The 700-hectare Panama watershed experiment, also known as Agua Salud, will run for 20 to 30 years, making it the largest ongoing study of land use in the tropics. “Our project aims to clearly quantify environmental services such as water flow, carbon storage and biodiversity conservation that decision makers will consider as they evaluate projects from forest restoration to watershed management,” said Jefferson Hall, Smithsonian staff scientist and project director.
Tropical forests reduce peak runoff during storms and release stored water during droughts, according to researchers working at the Smithsonian Tropical Research Institute in Panama. Their results lend credence to a controversial phenomenon known as the sponge effect, which is at the center of a debate about how to minimize flood damage and maximize water availability in the tropics. During nearly 450 tropical storms, a team of visiting scientists from the University of Wyoming measured the amount of runoff from pastureland, abandoned pastureland and forested land as part of a large-scale land-use experiment in the Panama Canal watershed initiated by STRI. “Our ultimate objective is to better understand these effects and include this improved understanding in a high-resolution hydrological model that we are developing to predict land-use effects in tropical watersheds.”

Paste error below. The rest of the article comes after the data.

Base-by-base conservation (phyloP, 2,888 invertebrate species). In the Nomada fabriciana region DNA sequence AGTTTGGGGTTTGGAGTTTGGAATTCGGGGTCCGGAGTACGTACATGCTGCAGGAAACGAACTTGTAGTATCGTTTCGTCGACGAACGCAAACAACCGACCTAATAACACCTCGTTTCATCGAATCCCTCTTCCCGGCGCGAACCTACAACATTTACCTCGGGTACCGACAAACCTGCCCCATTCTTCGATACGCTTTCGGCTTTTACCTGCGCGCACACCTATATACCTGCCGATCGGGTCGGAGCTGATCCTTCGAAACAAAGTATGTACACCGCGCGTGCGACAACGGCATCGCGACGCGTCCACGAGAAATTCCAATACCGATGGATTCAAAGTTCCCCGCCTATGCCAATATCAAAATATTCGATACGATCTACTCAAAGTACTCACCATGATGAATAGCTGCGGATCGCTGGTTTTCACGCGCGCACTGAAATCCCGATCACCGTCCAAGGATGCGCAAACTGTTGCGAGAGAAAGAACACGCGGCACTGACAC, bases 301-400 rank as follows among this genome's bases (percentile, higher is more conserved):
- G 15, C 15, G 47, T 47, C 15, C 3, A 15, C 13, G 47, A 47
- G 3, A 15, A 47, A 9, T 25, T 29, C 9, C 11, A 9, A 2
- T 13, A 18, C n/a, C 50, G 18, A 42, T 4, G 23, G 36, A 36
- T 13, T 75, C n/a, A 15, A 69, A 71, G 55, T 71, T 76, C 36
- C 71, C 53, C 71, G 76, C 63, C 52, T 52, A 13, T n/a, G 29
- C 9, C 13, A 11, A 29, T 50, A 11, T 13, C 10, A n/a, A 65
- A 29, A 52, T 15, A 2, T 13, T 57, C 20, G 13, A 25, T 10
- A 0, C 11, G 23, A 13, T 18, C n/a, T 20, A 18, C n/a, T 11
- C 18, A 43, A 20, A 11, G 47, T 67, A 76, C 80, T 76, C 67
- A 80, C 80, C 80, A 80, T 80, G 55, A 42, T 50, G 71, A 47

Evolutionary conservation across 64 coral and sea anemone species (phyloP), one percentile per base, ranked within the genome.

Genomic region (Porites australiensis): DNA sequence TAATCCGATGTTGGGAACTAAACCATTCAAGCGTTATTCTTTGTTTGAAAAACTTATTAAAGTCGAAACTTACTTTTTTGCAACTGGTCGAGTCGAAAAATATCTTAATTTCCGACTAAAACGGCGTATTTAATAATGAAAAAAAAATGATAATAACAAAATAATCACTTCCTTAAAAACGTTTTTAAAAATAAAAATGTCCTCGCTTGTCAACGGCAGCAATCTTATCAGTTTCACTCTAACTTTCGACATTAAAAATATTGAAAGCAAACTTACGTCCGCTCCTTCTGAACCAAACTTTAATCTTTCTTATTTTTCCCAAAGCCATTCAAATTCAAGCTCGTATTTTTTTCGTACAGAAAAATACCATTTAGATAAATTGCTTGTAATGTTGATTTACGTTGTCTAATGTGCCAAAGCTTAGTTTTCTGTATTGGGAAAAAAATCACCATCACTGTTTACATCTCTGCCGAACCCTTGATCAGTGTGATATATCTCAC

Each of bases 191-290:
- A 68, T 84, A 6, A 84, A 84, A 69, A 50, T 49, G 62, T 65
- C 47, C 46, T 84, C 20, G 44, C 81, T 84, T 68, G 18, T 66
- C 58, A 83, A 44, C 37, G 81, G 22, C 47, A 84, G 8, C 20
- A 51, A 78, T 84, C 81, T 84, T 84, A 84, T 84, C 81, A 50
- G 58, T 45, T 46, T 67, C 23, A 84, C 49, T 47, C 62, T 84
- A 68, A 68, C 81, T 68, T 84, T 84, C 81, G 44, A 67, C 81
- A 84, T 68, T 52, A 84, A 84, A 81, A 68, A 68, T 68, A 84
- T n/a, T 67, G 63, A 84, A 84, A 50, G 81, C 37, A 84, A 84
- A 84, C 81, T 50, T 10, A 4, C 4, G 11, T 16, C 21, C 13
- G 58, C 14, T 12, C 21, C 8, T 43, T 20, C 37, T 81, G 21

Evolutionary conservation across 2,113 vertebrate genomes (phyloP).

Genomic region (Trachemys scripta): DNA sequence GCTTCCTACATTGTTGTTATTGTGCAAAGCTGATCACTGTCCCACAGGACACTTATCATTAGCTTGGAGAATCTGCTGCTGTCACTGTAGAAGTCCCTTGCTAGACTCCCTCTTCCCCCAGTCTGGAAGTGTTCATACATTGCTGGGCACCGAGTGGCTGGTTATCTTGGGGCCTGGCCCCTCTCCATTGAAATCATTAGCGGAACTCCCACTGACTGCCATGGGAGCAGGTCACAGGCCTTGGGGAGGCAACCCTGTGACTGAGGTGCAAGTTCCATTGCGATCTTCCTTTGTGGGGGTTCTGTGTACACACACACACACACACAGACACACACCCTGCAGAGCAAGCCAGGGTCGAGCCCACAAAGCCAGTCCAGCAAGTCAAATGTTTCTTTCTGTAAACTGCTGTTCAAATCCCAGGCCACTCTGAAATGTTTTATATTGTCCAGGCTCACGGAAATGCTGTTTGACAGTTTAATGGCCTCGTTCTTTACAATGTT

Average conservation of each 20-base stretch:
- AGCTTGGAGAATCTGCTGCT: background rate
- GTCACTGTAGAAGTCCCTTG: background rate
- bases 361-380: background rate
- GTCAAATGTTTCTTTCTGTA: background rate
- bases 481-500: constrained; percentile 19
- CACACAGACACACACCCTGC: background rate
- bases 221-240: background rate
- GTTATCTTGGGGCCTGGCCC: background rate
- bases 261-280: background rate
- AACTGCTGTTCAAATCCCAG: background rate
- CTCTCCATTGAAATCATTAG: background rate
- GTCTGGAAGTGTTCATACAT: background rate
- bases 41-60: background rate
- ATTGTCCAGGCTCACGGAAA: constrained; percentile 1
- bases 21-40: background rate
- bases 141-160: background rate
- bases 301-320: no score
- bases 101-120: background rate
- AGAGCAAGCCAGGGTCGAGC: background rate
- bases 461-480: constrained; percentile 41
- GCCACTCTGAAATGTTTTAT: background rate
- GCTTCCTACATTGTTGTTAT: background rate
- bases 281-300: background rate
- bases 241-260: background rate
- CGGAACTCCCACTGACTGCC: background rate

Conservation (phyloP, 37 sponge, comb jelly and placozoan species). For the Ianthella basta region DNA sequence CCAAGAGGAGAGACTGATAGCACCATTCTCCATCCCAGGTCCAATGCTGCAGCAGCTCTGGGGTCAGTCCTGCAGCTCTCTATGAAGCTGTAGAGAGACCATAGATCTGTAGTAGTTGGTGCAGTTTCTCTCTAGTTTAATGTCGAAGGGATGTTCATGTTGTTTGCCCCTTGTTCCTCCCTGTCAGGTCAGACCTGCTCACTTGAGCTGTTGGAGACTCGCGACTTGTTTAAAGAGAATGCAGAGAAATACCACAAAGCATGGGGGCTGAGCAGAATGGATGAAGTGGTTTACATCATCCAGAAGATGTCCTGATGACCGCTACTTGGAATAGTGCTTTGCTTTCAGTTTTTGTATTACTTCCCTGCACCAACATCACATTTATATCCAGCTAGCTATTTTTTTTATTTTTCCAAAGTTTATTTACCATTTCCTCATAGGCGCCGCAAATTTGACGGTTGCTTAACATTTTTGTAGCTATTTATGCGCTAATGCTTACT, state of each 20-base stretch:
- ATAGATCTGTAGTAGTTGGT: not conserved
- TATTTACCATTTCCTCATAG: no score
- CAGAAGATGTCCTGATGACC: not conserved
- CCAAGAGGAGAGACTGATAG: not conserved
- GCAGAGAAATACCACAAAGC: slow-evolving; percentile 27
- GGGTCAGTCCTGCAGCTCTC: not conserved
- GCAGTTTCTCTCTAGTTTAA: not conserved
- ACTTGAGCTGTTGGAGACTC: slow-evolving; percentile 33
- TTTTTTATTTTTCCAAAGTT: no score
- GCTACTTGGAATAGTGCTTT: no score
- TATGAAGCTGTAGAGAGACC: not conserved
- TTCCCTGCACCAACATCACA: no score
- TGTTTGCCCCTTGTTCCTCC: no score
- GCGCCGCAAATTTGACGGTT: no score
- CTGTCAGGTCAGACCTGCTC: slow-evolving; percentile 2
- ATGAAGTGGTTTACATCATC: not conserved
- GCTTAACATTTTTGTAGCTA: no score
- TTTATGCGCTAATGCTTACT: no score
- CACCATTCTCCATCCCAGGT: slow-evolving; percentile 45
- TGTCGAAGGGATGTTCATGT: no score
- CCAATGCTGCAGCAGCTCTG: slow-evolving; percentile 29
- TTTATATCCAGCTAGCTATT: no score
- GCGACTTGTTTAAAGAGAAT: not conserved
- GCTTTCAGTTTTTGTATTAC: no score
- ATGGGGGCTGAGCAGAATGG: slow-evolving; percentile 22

Excerpt Text from article by The Smithsonian Tropical Research Institute. Link to article HERE
The Smithsonian Tropical Research Institute, headquartered in Panama City, Panama, is a unit of the Smithsonian Institution. Website: http://www.stri.si.edu.
Text Credits: Smithsonian Tropical Research Institute, article LINK
Image Credits: From article LINK